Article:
Cyclists on cellphones may soon have to pay a fine for their multitasking ways.
A bill going through state Senate hearings would fine bicyclists a flat fee of $20 for first time cellphone use offenders, and $50 for each time caught after.
“It’s clear rolling through a stop sign or riding the wrong way is a violation for a bike as well as a driver. What this is proposing is consistent with the way other traffic laws are written,” said Jim Brown, spokesman for the California Bicycle Coalition. “There’s a huge body of evidence that cognitive impairment is quite significant while talking on a cellphone. There’s no reason to think that bicyclists are less distracted.”
Brown, who worked with the bill’s author Senator Joe Simitian, said they aimed to craft a low fine for bicyclists because, although they are prone to distraction whilst on a mobile phone, they pose a smaller danger than drivers using cellphones.
“There was no evidence that bicyclists using cellphones were causing major collisions or injuries other than perhaps to themselves,” Brown said.
International student and economics junior Gero Muller thought the possible punishment would set a measure of fairness for everyone on the road.
“I think it’s justified because when driving a car I’m not allowed to use my cellphone as well. I think in the car you would have to pay a lot more,” Muller said. “It’s dangerous for you and for others. You can destroy other cars or destroy yourself.”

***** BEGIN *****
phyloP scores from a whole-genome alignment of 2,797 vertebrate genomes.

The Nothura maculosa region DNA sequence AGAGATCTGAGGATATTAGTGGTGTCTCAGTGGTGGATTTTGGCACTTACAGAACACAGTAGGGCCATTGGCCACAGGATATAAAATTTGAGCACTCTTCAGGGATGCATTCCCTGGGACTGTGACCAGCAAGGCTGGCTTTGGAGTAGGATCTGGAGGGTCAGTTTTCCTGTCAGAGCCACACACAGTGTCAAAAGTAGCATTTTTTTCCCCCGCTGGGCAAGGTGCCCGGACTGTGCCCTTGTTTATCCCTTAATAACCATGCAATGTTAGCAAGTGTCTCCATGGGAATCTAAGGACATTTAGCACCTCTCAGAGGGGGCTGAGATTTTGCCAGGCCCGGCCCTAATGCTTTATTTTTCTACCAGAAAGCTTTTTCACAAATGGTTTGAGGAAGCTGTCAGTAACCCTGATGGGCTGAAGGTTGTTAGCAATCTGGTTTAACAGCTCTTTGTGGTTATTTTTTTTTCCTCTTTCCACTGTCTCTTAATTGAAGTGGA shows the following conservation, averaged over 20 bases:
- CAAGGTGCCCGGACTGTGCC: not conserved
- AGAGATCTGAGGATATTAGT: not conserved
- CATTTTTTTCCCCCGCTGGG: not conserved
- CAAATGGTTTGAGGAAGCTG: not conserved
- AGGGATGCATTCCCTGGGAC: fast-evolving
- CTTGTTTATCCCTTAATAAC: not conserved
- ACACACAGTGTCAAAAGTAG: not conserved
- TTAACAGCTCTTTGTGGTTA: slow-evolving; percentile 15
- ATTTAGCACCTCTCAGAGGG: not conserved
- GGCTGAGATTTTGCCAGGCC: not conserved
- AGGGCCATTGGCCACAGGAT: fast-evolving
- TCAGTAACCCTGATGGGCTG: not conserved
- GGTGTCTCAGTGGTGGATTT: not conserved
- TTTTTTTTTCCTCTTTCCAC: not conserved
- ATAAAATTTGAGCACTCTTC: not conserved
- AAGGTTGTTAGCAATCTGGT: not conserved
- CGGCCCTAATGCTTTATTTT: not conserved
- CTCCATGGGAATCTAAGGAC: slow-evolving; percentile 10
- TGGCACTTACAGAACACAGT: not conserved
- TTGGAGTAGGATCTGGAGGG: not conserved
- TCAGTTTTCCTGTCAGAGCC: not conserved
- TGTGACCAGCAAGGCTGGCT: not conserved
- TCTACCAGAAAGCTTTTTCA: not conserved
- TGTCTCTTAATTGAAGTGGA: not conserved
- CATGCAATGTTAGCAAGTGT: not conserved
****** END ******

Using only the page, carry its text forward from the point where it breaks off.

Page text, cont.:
SF State art major Shannon Siggnis, who rides her bike to class, thought the bill increased safety while not changing her lifestyle.
“I hardly use my cellphone when I bike anyway because it’s pretty dangerous,” Siggnis said. “It’s kind of inconvenient, but it’s basically the same as if you’re driving.”
Although the bill adds fines for distracted cyclists, Brown added that the main point of the bill is to heighten the punishment for drivers using cellphones, such as adding driving points for teen drivers that violate the call or text-while-driving law.
“Bicyclists and pedestrians are uniquely vulnerable. If it gets passed, I hope to see less drivers using phones,” Brown said.
If it passes through the state senate, SB 28 is slated to be introduced to Gov. Jerry Brown later this year.